Steve Winter

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Steve Winter
Born (1957-12-08) December 8, 1957 (age 65)
Dubuque, Iowa, United States
OccupationGame designer, editor
GenreRole-playing games
SpouseMary Kirchoff[1] (September 1985-)

Steve Winter (born December 8, 1957) is an American game designer who worked on numerous products for the Dungeons & Dragons fantasy role-playing game, which was originally published by TSR and later Wizards of the Coast.

Early life[edit]

Winter was born in Dubuque, Iowa on December 8, 1957.[2] Winter attended Catholic school for grade school and high school, and had two years of Catholic college before he transferred to Iowa State University at Ames. “A nun introduced me to the works of J. R. R. Tolkien in high school ... Previously, I had been mostly into historical novels and military history. For the next several years, I read all the fantasy I could get my hands on — but I didn’t enjoy very much of it. I couldn’t find anything with the same sense of humor and style as Tolkien. I also read a lot of science fiction.”[2]

In 1978, while attending college, Winter worked part-time at a department store which carried a few wargames in its small games department. He began playing with the wargame The Russian Campaign by Avalon Hill; “The Russian Campaign intrigued me, so I bought Tobruk, which was the game that changed my life. I played it to death.”[2] At Iowa State University, Winter was majoring in journalism. “I worked on the campus newsletter, which, incidentally, was the seventh largest daily newspaper in Iowa. One day, I was proofreading the classified ad column, and came across an ad for the Iowa State Gamers. I went to their next meeting and was introduced to the D&D game ... From then on, I played all day every Saturday, but I never was one of those 5-hour-a-day,7-day-a-week gamers. The newspaper took up most of my time, and I had my heart set on becoming a journalist.”[2]


After graduating, Winter got a job on the Peoria (Ill.) Journal-Star as a city desk reporter. “The first night I was there I covered the first murder in Peoria for over a year. I also covered Reagan’s last campaign appearance in 1980. Then there were less exciting jobs, like covering the Mass Transit Board.”[2] His position with the Peoria Journal Star was a temporary position, and he was laid off after the woman he was substituting for came back from maternity leave. “One day I was in a hobby shop in Peoria, and saw an issue of DRAGON Magazine that mentioned that TSR was looking for editors. I sent my resume, and got an interview. I ended up coming to Lake Geneva three times. The first time, my car broke down, and I had to call and postpone the interview. The second time, everything worked out. But on the third trip, my car broke down again, but I was within five miles of Lake Geneva, so I was able to get it towed in.”[2]

Winter began with TSR in May 1981 as a Games Editor. In this position, he is credited as the editor of both Star Frontiers boxed games, the Gangbusters games, the 1983 World of Greyhawk revision, and the Top Secret Companion. Winter was promoted to Manager of Game Editors in 1984, and continued working on many different projects in addition to his management duties, including editing half of the book Oriental Adventures.[2] Jeff Grubb and Winter designed the Marvel Super Heroes RPG.[3] He has worked on many game products for the Dungeons & Dragons game since 1981, as a designer, editor, coordinator, and creative director. Some of his works as a game designer include Ruins of Adventure, The Complete Psionics Handbook, the 3rd edition version of Monster Manual II, and Lords of Madness. Winter co-wrote the Dragonlance novel Wanderlust with Mary Kirchoff.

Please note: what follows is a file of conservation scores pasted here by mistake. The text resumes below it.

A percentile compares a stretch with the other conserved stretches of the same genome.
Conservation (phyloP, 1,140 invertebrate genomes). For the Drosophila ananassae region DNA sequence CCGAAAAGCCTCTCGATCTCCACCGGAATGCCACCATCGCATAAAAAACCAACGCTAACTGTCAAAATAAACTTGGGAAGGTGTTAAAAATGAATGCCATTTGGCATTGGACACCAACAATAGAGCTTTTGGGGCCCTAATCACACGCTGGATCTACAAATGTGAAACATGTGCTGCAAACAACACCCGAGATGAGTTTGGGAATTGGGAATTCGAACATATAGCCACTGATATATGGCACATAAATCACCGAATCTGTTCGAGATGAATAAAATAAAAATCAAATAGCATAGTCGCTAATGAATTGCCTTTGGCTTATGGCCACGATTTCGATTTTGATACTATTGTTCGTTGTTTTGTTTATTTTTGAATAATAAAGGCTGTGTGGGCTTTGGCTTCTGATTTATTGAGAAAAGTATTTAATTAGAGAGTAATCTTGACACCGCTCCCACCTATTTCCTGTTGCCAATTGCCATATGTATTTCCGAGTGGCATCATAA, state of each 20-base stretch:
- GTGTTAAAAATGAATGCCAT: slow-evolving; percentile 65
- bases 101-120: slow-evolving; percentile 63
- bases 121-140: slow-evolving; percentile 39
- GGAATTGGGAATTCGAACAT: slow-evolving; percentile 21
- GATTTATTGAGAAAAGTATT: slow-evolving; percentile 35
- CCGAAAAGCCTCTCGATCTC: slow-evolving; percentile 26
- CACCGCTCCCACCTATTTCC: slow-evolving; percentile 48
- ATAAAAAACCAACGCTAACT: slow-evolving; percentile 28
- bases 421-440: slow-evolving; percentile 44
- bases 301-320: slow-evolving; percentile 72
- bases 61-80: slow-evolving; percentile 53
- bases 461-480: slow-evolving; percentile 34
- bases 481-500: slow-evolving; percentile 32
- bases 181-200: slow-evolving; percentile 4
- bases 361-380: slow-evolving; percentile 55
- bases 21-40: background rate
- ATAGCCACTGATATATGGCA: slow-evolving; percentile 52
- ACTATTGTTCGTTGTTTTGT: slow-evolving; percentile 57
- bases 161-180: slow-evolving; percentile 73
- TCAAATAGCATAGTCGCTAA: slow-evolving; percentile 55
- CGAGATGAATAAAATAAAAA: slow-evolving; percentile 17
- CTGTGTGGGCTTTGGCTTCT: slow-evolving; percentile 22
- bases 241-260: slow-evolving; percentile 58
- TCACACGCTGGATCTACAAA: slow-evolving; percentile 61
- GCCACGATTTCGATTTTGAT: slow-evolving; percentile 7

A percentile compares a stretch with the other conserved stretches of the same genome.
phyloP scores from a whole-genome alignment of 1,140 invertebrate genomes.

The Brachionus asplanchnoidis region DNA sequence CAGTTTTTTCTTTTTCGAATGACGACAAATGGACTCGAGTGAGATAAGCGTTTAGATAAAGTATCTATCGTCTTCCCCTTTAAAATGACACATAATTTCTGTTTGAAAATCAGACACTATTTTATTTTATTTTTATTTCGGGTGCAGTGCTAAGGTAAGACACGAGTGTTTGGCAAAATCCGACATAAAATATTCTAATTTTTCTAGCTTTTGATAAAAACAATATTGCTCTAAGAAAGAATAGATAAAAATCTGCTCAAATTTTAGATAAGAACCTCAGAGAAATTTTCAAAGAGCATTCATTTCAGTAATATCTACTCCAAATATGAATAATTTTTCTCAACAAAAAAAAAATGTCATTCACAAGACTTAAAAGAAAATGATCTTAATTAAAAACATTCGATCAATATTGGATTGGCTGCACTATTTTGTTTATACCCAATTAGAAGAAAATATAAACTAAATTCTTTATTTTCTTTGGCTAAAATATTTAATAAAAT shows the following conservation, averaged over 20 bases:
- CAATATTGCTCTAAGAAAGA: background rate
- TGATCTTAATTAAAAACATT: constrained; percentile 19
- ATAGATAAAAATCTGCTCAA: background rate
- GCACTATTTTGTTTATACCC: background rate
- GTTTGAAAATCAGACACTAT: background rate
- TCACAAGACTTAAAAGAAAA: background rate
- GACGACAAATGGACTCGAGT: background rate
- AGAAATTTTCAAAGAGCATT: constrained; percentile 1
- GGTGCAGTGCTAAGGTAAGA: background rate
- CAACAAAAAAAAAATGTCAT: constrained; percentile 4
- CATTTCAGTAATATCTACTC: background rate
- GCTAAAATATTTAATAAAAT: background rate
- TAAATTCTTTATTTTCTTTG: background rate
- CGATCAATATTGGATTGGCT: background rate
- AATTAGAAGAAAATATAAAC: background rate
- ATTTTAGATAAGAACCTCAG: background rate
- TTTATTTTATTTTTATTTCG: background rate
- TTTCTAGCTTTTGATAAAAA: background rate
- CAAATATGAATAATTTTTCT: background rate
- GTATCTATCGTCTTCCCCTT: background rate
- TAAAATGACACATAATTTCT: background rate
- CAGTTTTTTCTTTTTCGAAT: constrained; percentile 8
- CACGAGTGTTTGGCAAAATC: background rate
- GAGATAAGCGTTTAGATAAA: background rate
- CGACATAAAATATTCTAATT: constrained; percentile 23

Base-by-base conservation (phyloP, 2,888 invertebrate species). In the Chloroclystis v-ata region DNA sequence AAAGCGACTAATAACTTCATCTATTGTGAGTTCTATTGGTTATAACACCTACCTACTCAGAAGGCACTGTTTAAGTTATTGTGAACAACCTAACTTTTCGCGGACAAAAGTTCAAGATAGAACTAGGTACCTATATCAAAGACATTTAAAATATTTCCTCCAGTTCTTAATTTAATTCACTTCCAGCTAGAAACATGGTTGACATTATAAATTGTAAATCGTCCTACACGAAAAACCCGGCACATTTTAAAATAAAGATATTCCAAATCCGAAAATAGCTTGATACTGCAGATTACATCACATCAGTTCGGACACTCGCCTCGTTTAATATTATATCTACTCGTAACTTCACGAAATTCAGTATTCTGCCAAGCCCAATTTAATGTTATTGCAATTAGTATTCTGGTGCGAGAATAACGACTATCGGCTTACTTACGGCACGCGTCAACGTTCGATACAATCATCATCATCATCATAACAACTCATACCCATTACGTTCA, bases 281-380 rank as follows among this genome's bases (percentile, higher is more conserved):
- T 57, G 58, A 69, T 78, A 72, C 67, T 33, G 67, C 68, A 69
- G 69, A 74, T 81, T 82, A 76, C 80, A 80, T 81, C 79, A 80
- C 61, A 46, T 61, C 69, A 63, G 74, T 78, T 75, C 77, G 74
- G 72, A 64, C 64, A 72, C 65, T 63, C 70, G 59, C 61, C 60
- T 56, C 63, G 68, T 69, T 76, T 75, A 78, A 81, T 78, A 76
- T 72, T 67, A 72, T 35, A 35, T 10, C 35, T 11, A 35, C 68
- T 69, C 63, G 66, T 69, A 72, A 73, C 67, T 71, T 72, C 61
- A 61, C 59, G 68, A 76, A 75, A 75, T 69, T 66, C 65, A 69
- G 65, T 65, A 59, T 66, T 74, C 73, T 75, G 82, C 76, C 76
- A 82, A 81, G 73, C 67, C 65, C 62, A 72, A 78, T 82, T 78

Winter ran annual miniatures events at the Gen Con game convention, including the Car Wars “Lake Geneva Death Rally” series. Winter wrote "The Art of Three-Dimensional Gaming" booklet for the Battlesystem Fantasy Combat Supplement. Winter designed and developed an SPI game, Sniper Patrol, combining and expanding the older Sniper and Patrol games.[2] Winter, with Jim Ward, David Cook, and Mike Breault, also co-wrote the adventure scenario that was adapted into the game Pool of Radiance.[4] Winter later worked as a producer for Wizards of the Coast's D&D and D&D Miniatures websites.[5] He left Wizards of the Coast on December 14, 2011.[citation needed]

Personal life[edit]

In September 1985, Winter married Mary Kirchoff, who had been a member of Dragon magazine's editorial staff and editor of the Polyhedron Newszine. The couple had an Irish setter named Hannibal.[2]


  1. ^ Kenson, Stephen (December 1999). "ProFiles: Mary Kirchoff". Dragon. Renton, Washington: Wizards of the Coast (#266): 24.
  2. ^ a b c d e f g h i "TSR Profiles". Dragon. Lake Geneva, Wisconsin: TSR, Inc. (#106): 61. February 1986.
  3. ^ Shannon Appelcline (2011). Designers & Dragons. Mongoose Publishing. p. 16. ISBN 978-1-907702-58-7.
  4. ^ The Dragon editors (September 1989). "The Envelope, Please!". Dragon (149): 20–21. {{cite journal}}: |author= has generic name (help)
  5. ^ Winter, Steve (2007). "The Sword and The Flame". In Lowder, James (ed.). Hobby Games: The 100 Best. Green Ronin Publishing. pp. 298–301. ISBN 978-1-932442-96-0.

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